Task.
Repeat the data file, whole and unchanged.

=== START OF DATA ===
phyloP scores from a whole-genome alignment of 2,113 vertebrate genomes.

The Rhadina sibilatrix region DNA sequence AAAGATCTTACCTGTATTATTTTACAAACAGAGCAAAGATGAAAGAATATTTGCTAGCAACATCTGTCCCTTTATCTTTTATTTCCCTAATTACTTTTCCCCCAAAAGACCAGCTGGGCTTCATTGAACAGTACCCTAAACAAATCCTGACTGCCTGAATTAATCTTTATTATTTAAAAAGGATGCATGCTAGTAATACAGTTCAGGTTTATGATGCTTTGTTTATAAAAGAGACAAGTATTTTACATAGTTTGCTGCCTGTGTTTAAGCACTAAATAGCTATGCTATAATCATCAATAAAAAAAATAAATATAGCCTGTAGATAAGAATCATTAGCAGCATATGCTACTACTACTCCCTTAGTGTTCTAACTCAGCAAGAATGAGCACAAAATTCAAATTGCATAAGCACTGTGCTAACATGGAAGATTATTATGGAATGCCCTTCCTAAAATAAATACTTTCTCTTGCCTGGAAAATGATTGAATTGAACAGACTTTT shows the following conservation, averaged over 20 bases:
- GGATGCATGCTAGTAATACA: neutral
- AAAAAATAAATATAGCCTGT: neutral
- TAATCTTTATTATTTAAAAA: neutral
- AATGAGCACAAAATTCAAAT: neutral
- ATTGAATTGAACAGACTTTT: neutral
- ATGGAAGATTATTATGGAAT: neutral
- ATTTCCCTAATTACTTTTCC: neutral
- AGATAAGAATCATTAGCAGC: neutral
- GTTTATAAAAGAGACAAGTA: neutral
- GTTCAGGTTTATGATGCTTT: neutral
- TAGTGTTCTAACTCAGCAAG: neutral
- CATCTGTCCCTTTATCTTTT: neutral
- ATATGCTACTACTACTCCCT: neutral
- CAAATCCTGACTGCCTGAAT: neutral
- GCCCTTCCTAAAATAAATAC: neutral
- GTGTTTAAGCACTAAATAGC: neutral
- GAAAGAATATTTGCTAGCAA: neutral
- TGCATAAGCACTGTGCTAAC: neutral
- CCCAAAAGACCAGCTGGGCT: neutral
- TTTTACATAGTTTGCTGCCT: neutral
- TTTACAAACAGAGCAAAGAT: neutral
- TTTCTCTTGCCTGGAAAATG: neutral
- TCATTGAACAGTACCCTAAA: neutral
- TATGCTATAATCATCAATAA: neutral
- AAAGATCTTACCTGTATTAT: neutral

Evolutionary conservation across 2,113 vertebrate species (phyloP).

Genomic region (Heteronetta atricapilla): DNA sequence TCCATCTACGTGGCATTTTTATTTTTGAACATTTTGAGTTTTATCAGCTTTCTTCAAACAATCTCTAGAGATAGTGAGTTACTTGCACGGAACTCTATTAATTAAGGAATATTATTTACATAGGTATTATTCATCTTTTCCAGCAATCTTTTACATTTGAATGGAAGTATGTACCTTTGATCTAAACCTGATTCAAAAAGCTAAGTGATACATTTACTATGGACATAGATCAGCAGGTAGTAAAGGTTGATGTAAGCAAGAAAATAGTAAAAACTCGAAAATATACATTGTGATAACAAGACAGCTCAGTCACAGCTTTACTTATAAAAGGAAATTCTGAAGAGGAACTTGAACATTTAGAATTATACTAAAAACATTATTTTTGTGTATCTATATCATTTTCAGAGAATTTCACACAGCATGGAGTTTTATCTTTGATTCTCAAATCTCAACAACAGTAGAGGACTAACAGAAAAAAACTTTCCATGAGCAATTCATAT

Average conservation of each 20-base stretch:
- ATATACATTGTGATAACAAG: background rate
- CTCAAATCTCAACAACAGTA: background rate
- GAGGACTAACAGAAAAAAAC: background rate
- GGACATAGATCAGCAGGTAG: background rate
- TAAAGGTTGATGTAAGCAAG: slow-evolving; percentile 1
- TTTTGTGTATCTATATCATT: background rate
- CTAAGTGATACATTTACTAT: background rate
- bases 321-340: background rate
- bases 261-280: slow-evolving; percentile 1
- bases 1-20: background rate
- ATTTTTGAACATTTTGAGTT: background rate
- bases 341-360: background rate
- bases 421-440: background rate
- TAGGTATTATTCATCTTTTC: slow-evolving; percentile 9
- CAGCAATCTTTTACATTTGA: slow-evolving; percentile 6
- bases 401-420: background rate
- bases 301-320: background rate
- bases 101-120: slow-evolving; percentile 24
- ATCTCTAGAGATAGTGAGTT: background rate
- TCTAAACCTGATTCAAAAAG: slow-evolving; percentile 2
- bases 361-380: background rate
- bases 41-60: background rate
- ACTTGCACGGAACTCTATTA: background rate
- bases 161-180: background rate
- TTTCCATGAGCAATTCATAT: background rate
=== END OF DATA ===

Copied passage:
phyloP scores from a whole-genome alignment of 2,113 vertebrate genomes.

The Rhadina sibilatrix region DNA sequence AAAGATCTTACCTGTATTATTTTACAAACAGAGCAAAGATGAAAGAATATTTGCTAGCAACATCTGTCCCTTTATCTTTTATTTCCCTAATTACTTTTCCCCCAAAAGACCAGCTGGGCTTCATTGAACAGTACCCTAAACAAATCCTGACTGCCTGAATTAATCTTTATTATTTAAAAAGGATGCATGCTAGTAATACAGTTCAGGTTTATGATGCTTTGTTTATAAAAGAGACAAGTATTTTACATAGTTTGCTGCCTGTGTTTAAGCACTAAATAGCTATGCTATAATCATCAATAAAAAAAATAAATATAGCCTGTAGATAAGAATCATTAGCAGCATATGCTACTACTACTCCCTTAGTGTTCTAACTCAGCAAGAATGAGCACAAAATTCAAATTGCATAAGCACTGTGCTAACATGGAAGATTATTATGGAATGCCCTTCCTAAAATAAATACTTTCTCTTGCCTGGAAAATGATTGAATTGAACAGACTTTT shows the following conservation, averaged over 20 bases:
- GGATGCATGCTAGTAATACA: neutral
- AAAAAATAAATATAGCCTGT: neutral
- TAATCTTTATTATTTAAAAA: neutral
- AATGAGCACAAAATTCAAAT: neutral
- ATTGAATTGAACAGACTTTT: neutral
- ATGGAAGATTATTATGGAAT: neutral
- ATTTCCCTAATTACTTTTCC: neutral
- AGATAAGAATCATTAGCAGC: neutral
- GTTTATAAAAGAGACAAGTA: neutral
- GTTCAGGTTTATGATGCTTT: neutral
- TAGTGTTCTAACTCAGCAAG: neutral
- CATCTGTCCCTTTATCTTTT: neutral
- ATATGCTACTACTACTCCCT: neutral
- CAAATCCTGACTGCCTGAAT: neutral
- GCCCTTCCTAAAATAAATAC: neutral
- GTGTTTAAGCACTAAATAGC: neutral
- GAAAGAATATTTGCTAGCAA: neutral
- TGCATAAGCACTGTGCTAAC: neutral
- CCCAAAAGACCAGCTGGGCT: neutral
- TTTTACATAGTTTGCTGCCT: neutral
- TTTACAAACAGAGCAAAGAT: neutral
- TTTCTCTTGCCTGGAAAATG: neutral
- TCATTGAACAGTACCCTAAA: neutral
- TATGCTATAATCATCAATAA: neutral
- AAAGATCTTACCTGTATTAT: neutral

Evolutionary conservation across 2,113 vertebrate species (phyloP).

Genomic region (Heteronetta atricapilla): DNA sequence TCCATCTACGTGGCATTTTTATTTTTGAACATTTTGAGTTTTATCAGCTTTCTTCAAACAATCTCTAGAGATAGTGAGTTACTTGCACGGAACTCTATTAATTAAGGAATATTATTTACATAGGTATTATTCATCTTTTCCAGCAATCTTTTACATTTGAATGGAAGTATGTACCTTTGATCTAAACCTGATTCAAAAAGCTAAGTGATACATTTACTATGGACATAGATCAGCAGGTAGTAAAGGTTGATGTAAGCAAGAAAATAGTAAAAACTCGAAAATATACATTGTGATAACAAGACAGCTCAGTCACAGCTTTACTTATAAAAGGAAATTCTGAAGAGGAACTTGAACATTTAGAATTATACTAAAAACATTATTTTTGTGTATCTATATCATTTTCAGAGAATTTCACACAGCATGGAGTTTTATCTTTGATTCTCAAATCTCAACAACAGTAGAGGACTAACAGAAAAAAACTTTCCATGAGCAATTCATAT

Average conservation of each 20-base stretch:
- ATATACATTGTGATAACAAG: background rate
- CTCAAATCTCAACAACAGTA: background rate
- GAGGACTAACAGAAAAAAAC: background rate
- GGACATAGATCAGCAGGTAG: background rate
- TAAAGGTTGATGTAAGCAAG: slow-evolving; percentile 1
- TTTTGTGTATCTATATCATT: background rate
- CTAAGTGATACATTTACTAT: background rate
- bases 321-340: background rate
- bases 261-280: slow-evolving; percentile 1
- bases 1-20: background rate
- ATTTTTGAACATTTTGAGTT: background rate
- bases 341-360: background rate
- bases 421-440: background rate
- TAGGTATTATTCATCTTTTC: slow-evolving; percentile 9
- CAGCAATCTTTTACATTTGA: slow-evolving; percentile 6
- bases 401-420: background rate
- bases 301-320: background rate
- bases 101-120: slow-evolving; percentile 24
- ATCTCTAGAGATAGTGAGTT: background rate
- TCTAAACCTGATTCAAAAAG: slow-evolving; percentile 2
- bases 361-380: background rate
- bases 41-60: background rate
- ACTTGCACGGAACTCTATTA: background rate
- bases 161-180: background rate
- TTTCCATGAGCAATTCATAT: background rate